Ygalo®, an alkylating peptide, belongs to a novel class of peptidase-enhanced compounds (PEnCs) and targets the multiple myeloma (MM) tumor transformation process with a unique mechanism of action. Aminopeptidases are heavily over-expressed in MM and are key to the transformational process of the tumor cells. Ygalo® selectively targets MM through aminopeptidase-driven accumulation; in vitro experiments show a 50-fold enrichment of alkylating metabolites in MM cells. The enrichment results in selective cytotoxicity (increased on-target potency and decreased off-target toxicity), and that resistance pathways of existing myeloma treatments (including alkylators) is overcome. Ygalo® also demonstrates strong anti-angiogenic properties.
Ygalo® is intended to be the first choice for the treatment of patients with late-stage relapsed and refractory multiple myeloma. Multiple myeloma is a haematological cancer with no cure and a median survival period of approximately 5 years from diagnosis. Patients in the late stages of multiple myeloma suffer from symptoms including skeletal pain, bone fractures and infections associated with a weakened immune system as well as from the side effects of the treatments available today.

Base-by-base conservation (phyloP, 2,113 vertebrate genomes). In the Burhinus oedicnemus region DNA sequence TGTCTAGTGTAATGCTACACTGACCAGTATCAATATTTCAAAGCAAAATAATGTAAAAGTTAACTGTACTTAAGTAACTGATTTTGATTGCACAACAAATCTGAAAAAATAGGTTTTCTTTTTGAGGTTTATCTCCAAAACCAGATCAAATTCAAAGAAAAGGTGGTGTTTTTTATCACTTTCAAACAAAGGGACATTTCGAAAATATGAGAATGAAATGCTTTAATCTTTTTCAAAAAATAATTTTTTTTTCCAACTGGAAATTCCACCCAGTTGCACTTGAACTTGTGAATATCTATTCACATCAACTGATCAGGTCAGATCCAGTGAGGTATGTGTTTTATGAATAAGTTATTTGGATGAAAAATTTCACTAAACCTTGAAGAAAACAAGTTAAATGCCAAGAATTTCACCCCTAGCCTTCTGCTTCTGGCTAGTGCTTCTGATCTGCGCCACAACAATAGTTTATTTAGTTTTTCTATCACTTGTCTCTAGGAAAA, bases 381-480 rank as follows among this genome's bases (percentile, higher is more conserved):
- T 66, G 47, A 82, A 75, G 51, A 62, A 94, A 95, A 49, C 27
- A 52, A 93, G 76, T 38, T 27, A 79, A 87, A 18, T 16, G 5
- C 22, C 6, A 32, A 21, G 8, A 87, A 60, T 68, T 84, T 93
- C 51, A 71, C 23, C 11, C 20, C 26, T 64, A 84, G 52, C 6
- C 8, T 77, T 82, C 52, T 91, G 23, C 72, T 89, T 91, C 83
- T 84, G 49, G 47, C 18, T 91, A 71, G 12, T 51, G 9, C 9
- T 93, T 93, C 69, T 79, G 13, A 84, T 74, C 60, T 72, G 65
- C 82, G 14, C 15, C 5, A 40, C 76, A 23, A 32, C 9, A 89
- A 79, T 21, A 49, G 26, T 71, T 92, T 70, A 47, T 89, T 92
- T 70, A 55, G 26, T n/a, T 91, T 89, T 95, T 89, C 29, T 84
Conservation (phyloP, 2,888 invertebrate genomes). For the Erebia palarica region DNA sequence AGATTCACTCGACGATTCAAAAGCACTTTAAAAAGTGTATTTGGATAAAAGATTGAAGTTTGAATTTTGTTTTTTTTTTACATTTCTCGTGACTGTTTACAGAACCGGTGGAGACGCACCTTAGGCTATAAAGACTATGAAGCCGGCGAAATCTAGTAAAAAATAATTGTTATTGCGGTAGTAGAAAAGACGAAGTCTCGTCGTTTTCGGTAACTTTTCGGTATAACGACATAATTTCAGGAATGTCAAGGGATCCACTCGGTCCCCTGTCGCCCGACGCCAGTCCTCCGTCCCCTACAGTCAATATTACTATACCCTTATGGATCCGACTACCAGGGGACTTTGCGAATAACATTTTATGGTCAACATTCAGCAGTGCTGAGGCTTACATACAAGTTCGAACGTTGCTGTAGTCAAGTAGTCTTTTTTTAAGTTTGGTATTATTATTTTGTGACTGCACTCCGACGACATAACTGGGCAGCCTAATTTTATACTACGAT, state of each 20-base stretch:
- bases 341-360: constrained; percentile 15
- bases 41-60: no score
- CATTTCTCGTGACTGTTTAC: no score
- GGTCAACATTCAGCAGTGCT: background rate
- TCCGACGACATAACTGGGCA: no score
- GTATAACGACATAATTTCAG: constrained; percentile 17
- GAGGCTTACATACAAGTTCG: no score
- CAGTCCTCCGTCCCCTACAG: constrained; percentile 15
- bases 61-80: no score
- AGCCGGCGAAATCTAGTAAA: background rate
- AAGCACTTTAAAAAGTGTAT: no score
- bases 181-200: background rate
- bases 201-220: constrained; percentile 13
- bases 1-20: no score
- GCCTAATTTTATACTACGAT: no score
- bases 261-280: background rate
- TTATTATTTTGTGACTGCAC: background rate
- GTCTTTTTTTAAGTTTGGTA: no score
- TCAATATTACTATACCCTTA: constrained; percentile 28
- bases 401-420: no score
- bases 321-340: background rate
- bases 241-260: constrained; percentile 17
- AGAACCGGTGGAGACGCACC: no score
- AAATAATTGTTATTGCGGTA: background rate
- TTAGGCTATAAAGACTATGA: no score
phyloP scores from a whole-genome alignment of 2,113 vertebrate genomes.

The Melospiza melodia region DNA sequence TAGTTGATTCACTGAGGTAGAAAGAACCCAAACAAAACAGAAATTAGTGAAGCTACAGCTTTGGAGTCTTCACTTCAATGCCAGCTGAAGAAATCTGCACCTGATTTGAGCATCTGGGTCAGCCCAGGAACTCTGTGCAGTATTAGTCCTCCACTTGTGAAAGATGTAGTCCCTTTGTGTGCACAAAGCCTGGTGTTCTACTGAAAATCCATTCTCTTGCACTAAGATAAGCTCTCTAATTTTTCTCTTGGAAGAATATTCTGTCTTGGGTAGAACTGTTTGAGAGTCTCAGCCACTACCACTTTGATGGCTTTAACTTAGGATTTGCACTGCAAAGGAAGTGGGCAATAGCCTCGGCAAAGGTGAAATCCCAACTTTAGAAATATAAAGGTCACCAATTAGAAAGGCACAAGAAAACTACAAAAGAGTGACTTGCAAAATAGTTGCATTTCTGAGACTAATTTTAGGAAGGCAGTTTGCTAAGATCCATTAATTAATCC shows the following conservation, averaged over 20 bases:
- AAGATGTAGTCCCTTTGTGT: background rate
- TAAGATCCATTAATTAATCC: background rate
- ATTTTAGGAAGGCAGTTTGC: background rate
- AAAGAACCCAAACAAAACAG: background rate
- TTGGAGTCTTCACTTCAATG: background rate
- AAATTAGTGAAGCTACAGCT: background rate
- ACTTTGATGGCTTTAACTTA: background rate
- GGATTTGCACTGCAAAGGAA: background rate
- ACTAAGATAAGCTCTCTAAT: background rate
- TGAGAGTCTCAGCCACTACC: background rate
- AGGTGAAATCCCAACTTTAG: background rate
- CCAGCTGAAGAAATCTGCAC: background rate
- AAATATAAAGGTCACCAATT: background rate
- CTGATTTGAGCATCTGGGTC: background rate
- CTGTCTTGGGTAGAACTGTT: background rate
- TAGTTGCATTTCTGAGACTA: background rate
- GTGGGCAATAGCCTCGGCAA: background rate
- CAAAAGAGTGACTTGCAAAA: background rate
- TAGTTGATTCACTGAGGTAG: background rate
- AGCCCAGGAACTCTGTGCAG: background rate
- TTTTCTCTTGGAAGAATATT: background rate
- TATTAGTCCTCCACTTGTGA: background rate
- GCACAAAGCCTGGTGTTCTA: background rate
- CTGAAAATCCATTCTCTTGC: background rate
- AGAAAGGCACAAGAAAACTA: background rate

Comparing clinical data between Ygalo® and the current standard of care in late-stage multiple myeloma indicates that treatment with Ygalo® increases overall survival, progression free survival and the number of patients with significant tumour burden reduction as well as being better tolerated by patients.
The pivotal Phase 3 clinical study (OCEAN, OP-103) is currently enrolling and has been approved under the US Food and Drug Administration’s Special Protocol Assessment. In the OCEAN study, Ygalo® is compared directly against the current standard of care in patients with relapsed or refractory multiple myeloma.
As a rare condition, multiple myeloma is classified as an orphan disease in the US and Europe and Ygalo® has been granted orphan drug designation by the relevant authorities in both these jurisdictions.